Burns’ poem, “Love Among the Ruins,” sets up a contrast between the lust for wealth and power and the love between two people. The former results in a ruin, while the latter is portrayed with tenderness and optimism as what is best.
The poem begins with a bucolic scene:
On the solitary pastures where our sheepHalf-asleepTinkle homeward thro' the twilight, stray or stopAs they crop— (3-6).
Where the domed and daring palace shot its spiresUp like firesO'er the hundred-gated circuit of a wallBounding allMade of marble, men might march on nor be prestTwelve abreast (19-24).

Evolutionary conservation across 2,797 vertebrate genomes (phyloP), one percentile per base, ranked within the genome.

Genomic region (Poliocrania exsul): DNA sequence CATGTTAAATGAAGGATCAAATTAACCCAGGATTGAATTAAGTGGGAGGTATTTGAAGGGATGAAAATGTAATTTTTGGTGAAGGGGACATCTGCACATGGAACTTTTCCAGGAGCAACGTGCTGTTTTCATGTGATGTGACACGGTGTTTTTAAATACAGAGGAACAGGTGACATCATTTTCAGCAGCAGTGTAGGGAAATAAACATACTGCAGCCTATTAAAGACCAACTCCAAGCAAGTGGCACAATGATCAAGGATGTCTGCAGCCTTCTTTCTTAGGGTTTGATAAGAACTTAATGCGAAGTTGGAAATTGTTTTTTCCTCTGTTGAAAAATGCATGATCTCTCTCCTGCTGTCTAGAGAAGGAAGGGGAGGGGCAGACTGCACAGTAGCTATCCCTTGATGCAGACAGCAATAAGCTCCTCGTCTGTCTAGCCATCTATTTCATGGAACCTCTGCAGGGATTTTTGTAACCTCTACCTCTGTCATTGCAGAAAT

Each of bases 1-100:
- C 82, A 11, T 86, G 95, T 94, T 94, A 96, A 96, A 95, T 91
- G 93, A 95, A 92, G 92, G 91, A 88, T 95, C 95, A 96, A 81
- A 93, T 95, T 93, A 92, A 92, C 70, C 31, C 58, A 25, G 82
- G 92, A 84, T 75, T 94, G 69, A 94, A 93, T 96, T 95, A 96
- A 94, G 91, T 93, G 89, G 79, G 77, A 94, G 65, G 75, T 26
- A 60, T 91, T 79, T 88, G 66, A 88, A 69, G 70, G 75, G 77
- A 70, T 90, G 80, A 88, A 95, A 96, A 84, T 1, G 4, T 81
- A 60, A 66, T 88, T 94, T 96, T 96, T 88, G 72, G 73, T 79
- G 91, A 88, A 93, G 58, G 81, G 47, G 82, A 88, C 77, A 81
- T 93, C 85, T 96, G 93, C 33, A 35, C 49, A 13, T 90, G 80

Either handOn my shoulder, give her eyes the first embraceOf my face, (68-70)
In one year they sent a million fighters forthSouth and North,And they built their gods a brazen pillar highAs the skyYet reserved a thousand chariots in full force—Gold, of course.O heart! oh blood that freezes, blood that burns!Earth's returnsFor whole centuries of folly, noise and sin!Shut them in,With their triumphs and their glories and the rest!Love is best (73-84).